Today's Puzzles / Re: Wed., 11/19 C.C. Burnikel
« Last post by LARadioRewind on November 21, 2014, 04:23:36 PM »
Mister magus, I don't like to discuss anyone's age, including my own. I may be old enough to be your father---and maybe not. But the "son" reference comes from Senator Beauregard Claghorn, a pompous southern politician played by Kenny Delmar on Fred Allen's 1940s radio program Allen's Alley. One of his familiar phrases was "That's a joke, son---ah say, that's a joke." Claghorn was the inspiration for Foghorn Leghorn, the pompous rooster character created by Warner Brothers animator/director Robert McKimson.

And I never said that "knave" was among the now-archaic words used by Shakespeare. I said that I haven't heard anyone use the word in the 20th or 21st centuries. I posted the link to a site which I thought crossword enthusiasts would enjoy seeing. Maybe we can all start using those archaic words in our everyday speech. We can confuse our friends...or make the words popular again...or both!

Today's Puzzles / Re: Wed., 11/19 C.C. Burnikel
« Last post by magus on November 21, 2014, 09:41:20 AM »

To refer to me as son is less than polite, certainly not gentlemanly, and tone-deaf coming from one not old enough to be my father.  But I forgive you.

I went to the site you provided and noted that KNAVE was not listed as anachronistic or "old" or "unfamiliar."  Odd that you would provide a link proving your objection to the term is unfounded --- and not mention it.  But I forgive you.

As for referring to AFRO as obsolete, what can I say.  You seem to reject the general consensus of academics, linguists, and worst of all me!  For that I cannot forgive you.  :)
Today's Puzzles / Fri., 11/21 Mark Feldman
« Last post by magus on November 21, 2014, 09:26:22 AM »
THEME:   initial sound of a phrase is changed to create new meaning.
Where donkeys make noise?   BRAY AREA [gray area]   
Small matter   ATOM   
TV monitor   FCC [I was thinking something like CRT]   
What mayo might be   SPANISH [as in Cinco de Mayo]   
Any day now   ANON [kind of a stretch, maybe if "yesterday" were added to the clue]   
Excellently   WELL [I guess colloquially they are the same, but it's too imprecise for me]   
Some tough cluing, and I like crossing YENTA and SANTA.   
RATING: ;D ;D   
Three grins = Loved it; Two grins = Enjoyed it; One grin = A bit bland for my taste; One teardrop = Not much fun   
Today's Puzzles / Re: Wed., 11/19 C.C. Burnikel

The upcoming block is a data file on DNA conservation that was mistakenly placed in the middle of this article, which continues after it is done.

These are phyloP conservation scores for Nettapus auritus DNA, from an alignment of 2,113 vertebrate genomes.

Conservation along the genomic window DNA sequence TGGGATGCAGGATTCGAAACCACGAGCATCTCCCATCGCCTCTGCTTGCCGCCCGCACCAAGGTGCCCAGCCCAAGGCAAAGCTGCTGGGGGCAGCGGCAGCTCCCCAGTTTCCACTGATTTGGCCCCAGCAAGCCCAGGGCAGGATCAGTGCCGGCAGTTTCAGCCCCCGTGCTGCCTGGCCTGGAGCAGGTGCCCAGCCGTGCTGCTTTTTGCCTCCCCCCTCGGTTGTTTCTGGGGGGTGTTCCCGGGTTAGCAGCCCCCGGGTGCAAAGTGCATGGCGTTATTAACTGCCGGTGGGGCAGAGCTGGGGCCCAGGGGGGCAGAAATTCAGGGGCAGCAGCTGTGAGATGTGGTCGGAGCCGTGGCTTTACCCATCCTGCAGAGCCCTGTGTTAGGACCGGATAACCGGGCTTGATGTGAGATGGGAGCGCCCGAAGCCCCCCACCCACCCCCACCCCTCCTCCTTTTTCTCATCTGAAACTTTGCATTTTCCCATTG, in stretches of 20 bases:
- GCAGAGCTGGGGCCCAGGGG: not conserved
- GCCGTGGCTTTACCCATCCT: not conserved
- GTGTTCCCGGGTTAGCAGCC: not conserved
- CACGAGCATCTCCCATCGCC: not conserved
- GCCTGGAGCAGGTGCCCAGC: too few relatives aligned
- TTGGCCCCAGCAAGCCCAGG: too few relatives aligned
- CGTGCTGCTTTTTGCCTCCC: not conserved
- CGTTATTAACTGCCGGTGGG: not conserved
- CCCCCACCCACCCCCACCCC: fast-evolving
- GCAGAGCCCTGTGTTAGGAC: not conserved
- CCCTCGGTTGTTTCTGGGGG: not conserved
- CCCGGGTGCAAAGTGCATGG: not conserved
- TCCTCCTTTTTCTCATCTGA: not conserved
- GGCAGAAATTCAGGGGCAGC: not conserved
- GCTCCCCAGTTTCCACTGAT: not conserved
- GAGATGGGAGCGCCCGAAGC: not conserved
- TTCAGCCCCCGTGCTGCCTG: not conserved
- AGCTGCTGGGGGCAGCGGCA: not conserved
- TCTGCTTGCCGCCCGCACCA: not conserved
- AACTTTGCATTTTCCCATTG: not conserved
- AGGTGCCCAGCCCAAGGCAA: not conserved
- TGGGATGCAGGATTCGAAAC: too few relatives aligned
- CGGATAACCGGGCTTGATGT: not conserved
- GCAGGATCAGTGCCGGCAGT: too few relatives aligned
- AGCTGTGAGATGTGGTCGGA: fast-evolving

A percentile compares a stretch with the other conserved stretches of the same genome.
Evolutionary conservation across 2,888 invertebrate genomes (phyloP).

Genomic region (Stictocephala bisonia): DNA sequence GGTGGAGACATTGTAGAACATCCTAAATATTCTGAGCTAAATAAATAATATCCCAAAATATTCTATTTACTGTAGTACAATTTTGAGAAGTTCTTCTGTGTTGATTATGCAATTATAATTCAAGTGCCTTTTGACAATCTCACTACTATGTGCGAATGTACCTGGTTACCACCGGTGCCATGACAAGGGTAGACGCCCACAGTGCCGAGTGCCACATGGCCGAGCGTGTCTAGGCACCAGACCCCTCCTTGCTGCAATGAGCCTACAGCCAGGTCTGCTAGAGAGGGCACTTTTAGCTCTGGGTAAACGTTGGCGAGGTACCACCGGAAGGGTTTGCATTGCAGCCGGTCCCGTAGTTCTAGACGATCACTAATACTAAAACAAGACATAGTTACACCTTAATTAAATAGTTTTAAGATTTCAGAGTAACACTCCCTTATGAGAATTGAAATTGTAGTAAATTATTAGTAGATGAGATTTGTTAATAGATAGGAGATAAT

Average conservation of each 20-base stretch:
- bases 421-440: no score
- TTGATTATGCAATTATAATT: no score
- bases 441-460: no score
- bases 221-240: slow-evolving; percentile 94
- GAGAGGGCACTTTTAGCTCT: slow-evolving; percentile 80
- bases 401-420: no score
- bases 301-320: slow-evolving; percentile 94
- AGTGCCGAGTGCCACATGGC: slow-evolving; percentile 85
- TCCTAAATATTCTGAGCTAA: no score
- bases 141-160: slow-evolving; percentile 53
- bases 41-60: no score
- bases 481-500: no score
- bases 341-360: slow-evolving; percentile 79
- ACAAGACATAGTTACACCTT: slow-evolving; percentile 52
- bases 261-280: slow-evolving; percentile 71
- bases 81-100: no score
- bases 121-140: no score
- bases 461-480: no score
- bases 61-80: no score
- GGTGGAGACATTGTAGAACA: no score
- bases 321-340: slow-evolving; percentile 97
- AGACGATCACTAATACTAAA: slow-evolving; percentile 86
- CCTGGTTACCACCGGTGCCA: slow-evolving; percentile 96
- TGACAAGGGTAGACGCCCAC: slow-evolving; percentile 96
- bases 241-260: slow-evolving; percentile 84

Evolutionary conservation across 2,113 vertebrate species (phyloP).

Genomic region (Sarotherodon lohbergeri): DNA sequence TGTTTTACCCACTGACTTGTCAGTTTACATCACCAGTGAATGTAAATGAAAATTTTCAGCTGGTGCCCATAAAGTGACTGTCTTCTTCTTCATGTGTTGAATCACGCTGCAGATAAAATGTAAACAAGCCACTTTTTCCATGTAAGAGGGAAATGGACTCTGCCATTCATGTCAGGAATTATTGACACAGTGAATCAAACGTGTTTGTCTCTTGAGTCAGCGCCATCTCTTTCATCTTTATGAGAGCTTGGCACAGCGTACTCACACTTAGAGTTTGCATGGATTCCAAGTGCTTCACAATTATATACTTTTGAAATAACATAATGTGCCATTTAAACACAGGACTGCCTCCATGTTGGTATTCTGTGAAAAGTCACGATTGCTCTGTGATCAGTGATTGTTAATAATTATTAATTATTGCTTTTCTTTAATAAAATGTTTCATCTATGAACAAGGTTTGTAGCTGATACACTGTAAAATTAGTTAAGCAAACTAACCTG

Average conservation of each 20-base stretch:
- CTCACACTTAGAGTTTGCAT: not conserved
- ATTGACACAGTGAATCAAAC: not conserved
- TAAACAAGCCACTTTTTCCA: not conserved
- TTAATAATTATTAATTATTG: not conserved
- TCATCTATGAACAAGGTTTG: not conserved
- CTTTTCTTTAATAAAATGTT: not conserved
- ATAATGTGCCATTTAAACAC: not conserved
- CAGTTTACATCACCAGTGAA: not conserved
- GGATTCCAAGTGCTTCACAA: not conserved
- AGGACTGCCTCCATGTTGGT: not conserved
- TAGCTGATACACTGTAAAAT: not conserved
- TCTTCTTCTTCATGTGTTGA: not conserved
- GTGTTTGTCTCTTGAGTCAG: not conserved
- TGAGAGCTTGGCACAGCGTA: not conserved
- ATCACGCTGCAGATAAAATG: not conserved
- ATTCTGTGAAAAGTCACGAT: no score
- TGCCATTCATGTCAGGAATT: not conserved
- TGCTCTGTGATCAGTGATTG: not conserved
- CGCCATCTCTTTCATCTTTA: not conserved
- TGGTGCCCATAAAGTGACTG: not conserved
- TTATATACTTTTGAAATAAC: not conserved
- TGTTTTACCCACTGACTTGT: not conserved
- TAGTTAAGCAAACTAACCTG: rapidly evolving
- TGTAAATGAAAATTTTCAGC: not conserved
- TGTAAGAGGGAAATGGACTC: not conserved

« Last post by LARadioRewind on November 20, 2014, 02:46:51 PM »
My comment about leaving some unpicked nits on the tree was a joke, son---a joke.

Authors and playwrights use contemporary language. I would never refer to an author as archaic but in the year 2014 a lot of the words found in great literature are now archaic. I don't want to see archaic words in puzzles. You know I even consider "afro" to be archaic! Anyone who is interested in words---which is probably everybody who comes to this site---will enjoy this huge list of now-archaic words that appear in Shakespeare's writings. Definitions are included:
Today's Puzzles / Re: Thu., 11/20 Jeffrey Wechsler
« Last post by LARadioRewind on November 20, 2014, 02:37:20 PM »
I, too, loathe the expression "Yada yada yada"...and I've seen YADA in quite a few puzzles recently. Even one "yada" is too many.

Today's crossword has 42 black squares, and that number is another thing I'm seeing in far too many puzzles. Use no more than 36, puzzle makers. Thirty-two or fewer is even better. Make me happy. In today's crossword are four foreign words (COSI, EAU, ETTU, OLE), ten abbreviations (ADT, ALA, AOL, AVE, BTW, CSI, ENT, LITHO, OAS, SAS), an archaic word (OER) and Roman numerals (III). There are also three similar terms: AFEW, ALOT, ATON. But there is one bright spot: the puzzle includes the first name of actor Keir Dullea, which I had never before seen in a
crossword. Dullea appeared in dozens of tv shows and movies, including The Thin Red Line, Bunny Lake Is Missing and 2001: A Space Odyssey. His latest film is Space Station 76 (2014). So this week we've seen the names of Sabu and Keir Dullea in crosswords. Maybe Zasu Pitts, Faye Bainter or Vera Hruba Ralston will be next.